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  Giraffe Information

There are 17 informational link matches for 'Giraffe'.
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The Giraffe (Giraffa camelopardalis) is an even-toed ungulate mammal and the tallest of all living animal species. Males can be 4.8 to 5.5 metres tall and weigh up to 900 kilograms. Females are generally slightly shorter and weigh less.

There are three color variants :

Masai Giraffe : Giraffa camelopardalis tippelskirchi (yellowish-buff color coat with jagged-edged pale / dark blotches.)
Reticulated Giraffe : Giraffa camelopardalis reticulata (liver-red color coat marked with reticulated yellowish-white lines)
Rothschild Giraffe : Giraffa camelopardalis rothschildi (much paler color coat with less jagged-edged blotches)

Native to Africa, the "Giraffe" is related to deer and cattle, but placed in a separate family, the Giraffidae, consisting only of the Giraffe and its closest relative, the Okapi.

Giraffes are famous for their extraordinarily long necks (which allow them to browse on the leaves of trees) and similarly elongated forelegs (which are much longer than the hind legs). The bony structure of the neck is essentially unchanged from that of other mammals: there are no extra vertabrae, but each of the 7 bones is greatly enlarged. Bone constitutes the bud-like horns called ossicorns, which are covered with the Giraffe's skin like the rest of the skull.

Many more subtle modifications to the Giraffe's structure have evolved, however, particularly to the circulatory system. A Giraffe's heart, which can weigh up to 24 lb (10 kg), has to generate around double the normal blood pressure for a large mammal in order to maintain blood flow to the brain against gravity. In the upper neck, a complex pressure-regulation system called the rete mirabile prevents excess blood flow to the brain when the Giraffe lowers its head to drink. Conversely, the blood vessels in the lower legs are under great pressure (because of the weight of fluid pressing down on them). In other animals. such pressure would force the blood out through the capillary walls: giraffes, however, have a very tight sheath of thick skin over their lower limbs which maintains high extravascular pressure in exactly the same way as a pilot's g-suit.

Giraffe gestation lasts between 14 and 15 months; a single calf is born. The mother gives birth standing up and the embryonic sack actually bursts when the baby falls to the ground. Newborn Giraffes are about 1.8 metres tall. Within a few hours of being born, calves can run around and are indistinguishable from a calf that may be a week old already; however, for the first two weeks, they spend most of their time lying down, guarded by the mother. While adult giraffes are too large to be attacked by most predators, the young can fall prey to Lions, Leopards, hyenas, and African Hunting Dogs; as such, it has been speculated that their characteristic spotted pattern provides a certain degree of camouflage. Only 25 to 50 percent of Giraffe calves reach adulthood; those that do have a life expectancy of between 20 and 25 years.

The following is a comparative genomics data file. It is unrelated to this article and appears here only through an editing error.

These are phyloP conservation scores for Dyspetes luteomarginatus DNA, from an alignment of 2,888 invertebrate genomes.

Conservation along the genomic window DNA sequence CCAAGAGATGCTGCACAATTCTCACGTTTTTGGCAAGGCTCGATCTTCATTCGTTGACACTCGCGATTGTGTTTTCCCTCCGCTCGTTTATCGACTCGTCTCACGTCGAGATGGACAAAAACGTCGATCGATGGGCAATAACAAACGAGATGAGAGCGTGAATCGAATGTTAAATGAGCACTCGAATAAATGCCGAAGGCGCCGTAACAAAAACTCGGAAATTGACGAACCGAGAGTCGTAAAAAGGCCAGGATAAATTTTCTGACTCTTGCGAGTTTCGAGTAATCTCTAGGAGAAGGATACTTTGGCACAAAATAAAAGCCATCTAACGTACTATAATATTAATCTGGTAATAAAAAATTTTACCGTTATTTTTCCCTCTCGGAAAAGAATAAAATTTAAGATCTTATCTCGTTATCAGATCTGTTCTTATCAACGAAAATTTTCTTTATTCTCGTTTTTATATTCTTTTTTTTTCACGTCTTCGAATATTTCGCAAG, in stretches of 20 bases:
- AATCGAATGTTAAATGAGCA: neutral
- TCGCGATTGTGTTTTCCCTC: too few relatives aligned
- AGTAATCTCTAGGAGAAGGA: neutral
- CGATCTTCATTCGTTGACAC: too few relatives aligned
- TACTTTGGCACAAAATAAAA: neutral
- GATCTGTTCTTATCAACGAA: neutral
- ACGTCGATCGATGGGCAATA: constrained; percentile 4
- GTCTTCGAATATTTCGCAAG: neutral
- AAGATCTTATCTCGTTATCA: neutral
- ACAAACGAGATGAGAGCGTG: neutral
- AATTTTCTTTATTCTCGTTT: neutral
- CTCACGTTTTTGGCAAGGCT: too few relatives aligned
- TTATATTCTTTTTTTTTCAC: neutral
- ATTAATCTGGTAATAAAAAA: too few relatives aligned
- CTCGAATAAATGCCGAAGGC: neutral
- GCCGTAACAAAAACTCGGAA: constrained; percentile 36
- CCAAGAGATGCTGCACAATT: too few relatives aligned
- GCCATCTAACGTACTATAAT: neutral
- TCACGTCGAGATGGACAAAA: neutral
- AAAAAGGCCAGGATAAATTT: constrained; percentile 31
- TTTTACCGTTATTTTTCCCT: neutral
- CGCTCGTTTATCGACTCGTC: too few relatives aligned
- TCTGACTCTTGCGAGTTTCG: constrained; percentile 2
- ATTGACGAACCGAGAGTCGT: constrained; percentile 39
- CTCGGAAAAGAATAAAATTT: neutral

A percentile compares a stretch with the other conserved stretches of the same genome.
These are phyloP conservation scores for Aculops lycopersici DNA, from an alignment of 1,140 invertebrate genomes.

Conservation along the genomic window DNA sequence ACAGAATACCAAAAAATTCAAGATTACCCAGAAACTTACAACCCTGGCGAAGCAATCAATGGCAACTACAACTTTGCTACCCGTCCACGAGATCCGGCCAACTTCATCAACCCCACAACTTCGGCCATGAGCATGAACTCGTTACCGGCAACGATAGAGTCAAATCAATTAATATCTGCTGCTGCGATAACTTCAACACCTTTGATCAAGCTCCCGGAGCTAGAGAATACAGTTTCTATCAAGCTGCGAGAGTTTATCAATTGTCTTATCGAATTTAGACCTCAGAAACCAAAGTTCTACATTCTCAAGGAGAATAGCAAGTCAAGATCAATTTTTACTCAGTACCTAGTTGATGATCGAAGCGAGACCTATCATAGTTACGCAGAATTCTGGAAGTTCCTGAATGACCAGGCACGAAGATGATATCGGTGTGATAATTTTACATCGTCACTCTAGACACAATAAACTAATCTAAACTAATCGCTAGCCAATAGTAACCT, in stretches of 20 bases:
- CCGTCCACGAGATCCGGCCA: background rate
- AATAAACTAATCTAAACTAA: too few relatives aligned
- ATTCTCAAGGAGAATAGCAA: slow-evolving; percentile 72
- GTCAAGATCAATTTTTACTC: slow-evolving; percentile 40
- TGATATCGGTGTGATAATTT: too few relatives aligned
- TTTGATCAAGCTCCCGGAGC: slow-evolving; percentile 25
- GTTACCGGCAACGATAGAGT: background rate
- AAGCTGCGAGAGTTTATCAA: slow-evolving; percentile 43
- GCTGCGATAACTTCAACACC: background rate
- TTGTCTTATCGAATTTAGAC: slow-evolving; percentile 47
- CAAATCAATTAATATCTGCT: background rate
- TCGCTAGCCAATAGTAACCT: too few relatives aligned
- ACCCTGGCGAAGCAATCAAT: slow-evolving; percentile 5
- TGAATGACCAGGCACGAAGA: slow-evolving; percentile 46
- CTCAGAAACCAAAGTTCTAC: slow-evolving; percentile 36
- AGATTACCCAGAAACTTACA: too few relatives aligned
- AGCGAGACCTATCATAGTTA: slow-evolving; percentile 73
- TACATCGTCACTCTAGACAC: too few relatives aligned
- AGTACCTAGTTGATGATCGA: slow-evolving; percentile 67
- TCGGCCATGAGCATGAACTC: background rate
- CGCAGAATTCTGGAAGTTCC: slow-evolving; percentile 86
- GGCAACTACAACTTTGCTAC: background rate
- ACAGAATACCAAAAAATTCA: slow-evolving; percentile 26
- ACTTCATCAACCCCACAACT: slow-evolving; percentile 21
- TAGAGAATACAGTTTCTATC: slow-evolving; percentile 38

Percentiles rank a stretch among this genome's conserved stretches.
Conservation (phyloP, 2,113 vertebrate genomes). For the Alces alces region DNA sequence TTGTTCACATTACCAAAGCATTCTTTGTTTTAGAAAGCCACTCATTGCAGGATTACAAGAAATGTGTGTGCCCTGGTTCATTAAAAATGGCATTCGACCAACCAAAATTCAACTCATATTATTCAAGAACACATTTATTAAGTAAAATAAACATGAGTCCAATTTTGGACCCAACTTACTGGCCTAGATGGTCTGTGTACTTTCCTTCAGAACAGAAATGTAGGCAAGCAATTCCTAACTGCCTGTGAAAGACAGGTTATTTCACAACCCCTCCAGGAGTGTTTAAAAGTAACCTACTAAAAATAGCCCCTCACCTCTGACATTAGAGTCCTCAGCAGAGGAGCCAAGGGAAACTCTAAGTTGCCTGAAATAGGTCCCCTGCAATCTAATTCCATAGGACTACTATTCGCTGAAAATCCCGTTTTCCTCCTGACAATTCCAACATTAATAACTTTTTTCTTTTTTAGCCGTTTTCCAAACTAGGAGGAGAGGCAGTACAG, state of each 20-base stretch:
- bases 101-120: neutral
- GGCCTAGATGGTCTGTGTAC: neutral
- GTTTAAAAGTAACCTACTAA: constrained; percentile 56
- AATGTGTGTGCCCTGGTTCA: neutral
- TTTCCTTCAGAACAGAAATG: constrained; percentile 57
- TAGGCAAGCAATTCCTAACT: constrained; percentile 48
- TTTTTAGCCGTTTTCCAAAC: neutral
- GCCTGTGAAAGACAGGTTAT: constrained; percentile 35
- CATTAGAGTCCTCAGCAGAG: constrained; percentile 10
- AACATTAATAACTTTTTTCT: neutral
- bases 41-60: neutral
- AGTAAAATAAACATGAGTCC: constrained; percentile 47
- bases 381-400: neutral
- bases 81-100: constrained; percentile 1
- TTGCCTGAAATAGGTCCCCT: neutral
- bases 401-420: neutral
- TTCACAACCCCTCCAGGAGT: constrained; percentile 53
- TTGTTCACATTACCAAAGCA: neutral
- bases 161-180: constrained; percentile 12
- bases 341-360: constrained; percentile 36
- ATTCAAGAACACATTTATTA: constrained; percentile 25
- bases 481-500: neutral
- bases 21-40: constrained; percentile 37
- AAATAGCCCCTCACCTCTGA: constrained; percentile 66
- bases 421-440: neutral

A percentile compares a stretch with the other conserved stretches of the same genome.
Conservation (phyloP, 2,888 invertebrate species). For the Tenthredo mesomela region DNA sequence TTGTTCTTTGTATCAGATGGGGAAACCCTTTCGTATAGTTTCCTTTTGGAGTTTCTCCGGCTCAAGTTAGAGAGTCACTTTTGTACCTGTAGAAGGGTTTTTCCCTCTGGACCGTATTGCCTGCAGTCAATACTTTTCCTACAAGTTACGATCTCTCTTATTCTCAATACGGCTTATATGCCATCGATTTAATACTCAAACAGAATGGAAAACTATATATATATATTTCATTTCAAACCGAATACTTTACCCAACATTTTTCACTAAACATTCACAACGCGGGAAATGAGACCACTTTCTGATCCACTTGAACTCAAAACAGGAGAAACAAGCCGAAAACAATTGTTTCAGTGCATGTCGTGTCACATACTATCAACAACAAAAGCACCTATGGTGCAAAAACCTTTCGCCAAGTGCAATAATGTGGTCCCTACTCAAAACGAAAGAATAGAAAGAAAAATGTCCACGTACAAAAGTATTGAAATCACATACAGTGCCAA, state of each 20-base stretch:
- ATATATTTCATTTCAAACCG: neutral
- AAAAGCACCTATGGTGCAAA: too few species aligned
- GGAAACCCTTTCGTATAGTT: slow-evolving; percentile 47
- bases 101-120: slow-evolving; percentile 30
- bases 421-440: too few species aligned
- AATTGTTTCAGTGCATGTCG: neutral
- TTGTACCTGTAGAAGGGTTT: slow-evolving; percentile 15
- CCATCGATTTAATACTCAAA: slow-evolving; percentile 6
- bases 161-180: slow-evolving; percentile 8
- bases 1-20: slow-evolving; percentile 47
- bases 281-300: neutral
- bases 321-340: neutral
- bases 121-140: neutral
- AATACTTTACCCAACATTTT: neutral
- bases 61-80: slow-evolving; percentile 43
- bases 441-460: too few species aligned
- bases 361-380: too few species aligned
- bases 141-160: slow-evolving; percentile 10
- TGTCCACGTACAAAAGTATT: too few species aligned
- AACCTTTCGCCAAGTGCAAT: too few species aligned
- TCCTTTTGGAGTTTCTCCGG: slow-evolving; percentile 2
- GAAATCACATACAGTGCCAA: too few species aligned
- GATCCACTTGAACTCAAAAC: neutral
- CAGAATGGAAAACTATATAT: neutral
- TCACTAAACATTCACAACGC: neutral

Phylum: Chordata
Class: Mammalia
Order: Artidactyla
Family: Giraffidae
Source: Wikipedia Read more about Giraffes
Interesting Facts about giraffe Read More
Maasai Giraffe
Kenya Beasts
Pictures of Maasai Giraffe Read More
Reticulated Giraffe
Kenya Beasts
Pictures of Reticulated Giraffe Read More
Reticulated Giraffe
Sedgwick County Zoo
Reticulated Giraffe fact sheet Read More
National Geographic
Giraffe fact sheet and pictures; video clip Read More
Honolulu Zoo
"The Giraffe is the tallest animal in the world. Males may be 16-18 feet tall and weigh up to 2,000 pounds. ". Categorized information on distribution, reproduction, diet, behavior, etc. Read More
National Geographic - Creature Feature Archive
"Some scientists believe that other animals—such as zebras, antelope, and wildebeests—often congregate near giraffes to take advantage of their ability to see danger from a distance". Fun Facts on Giraffe. Read More
Reticulated Giraffe
"Giraffes are native to only Africa". Categorized information on food, habitat, predators, etc. Read More
Reticulated Giraffe
"The reticulated giraffe is smaller than the other giraffe subspecies, with the males being 12-15 ft tall and the females being 14 ft tall". Information on appearance, habitat, breeding, enemies, relatives, etc. Read More
African Wildlife Foundation
Detailed fact sheet Read More
Rothschild's Giraffe
National Zoo
Rothschild's Giraffe fact sheet Read More
Rothschild's Giraffe
Kenya Beasts
Pictures of Rothschild's Giraffe Read More
Interesting narrative about Giraffe. "The giraffe belongs to the family Giraffidae. It is classified as Giraffa camelopardalis". Read More
Masai Giraffe
"The Masai giraffe is one of nine subspecies of the giraffe , which includes the reticulated , Rothschild's and Nubian giraffes". Read More
Reticulated Giraffe
"Reticulated giraffe are confined to north-eastern Kenya, eastern Sudan and Eritrea". Includes information on range, diet, life cycle, special adaptations, interpretive information, etc. Read More
SafariCamLive.com - African Wildlife to the World
"They are usually silent animals". Brief categorized information. Read More
Houston Zoo
About Giraffe Read More
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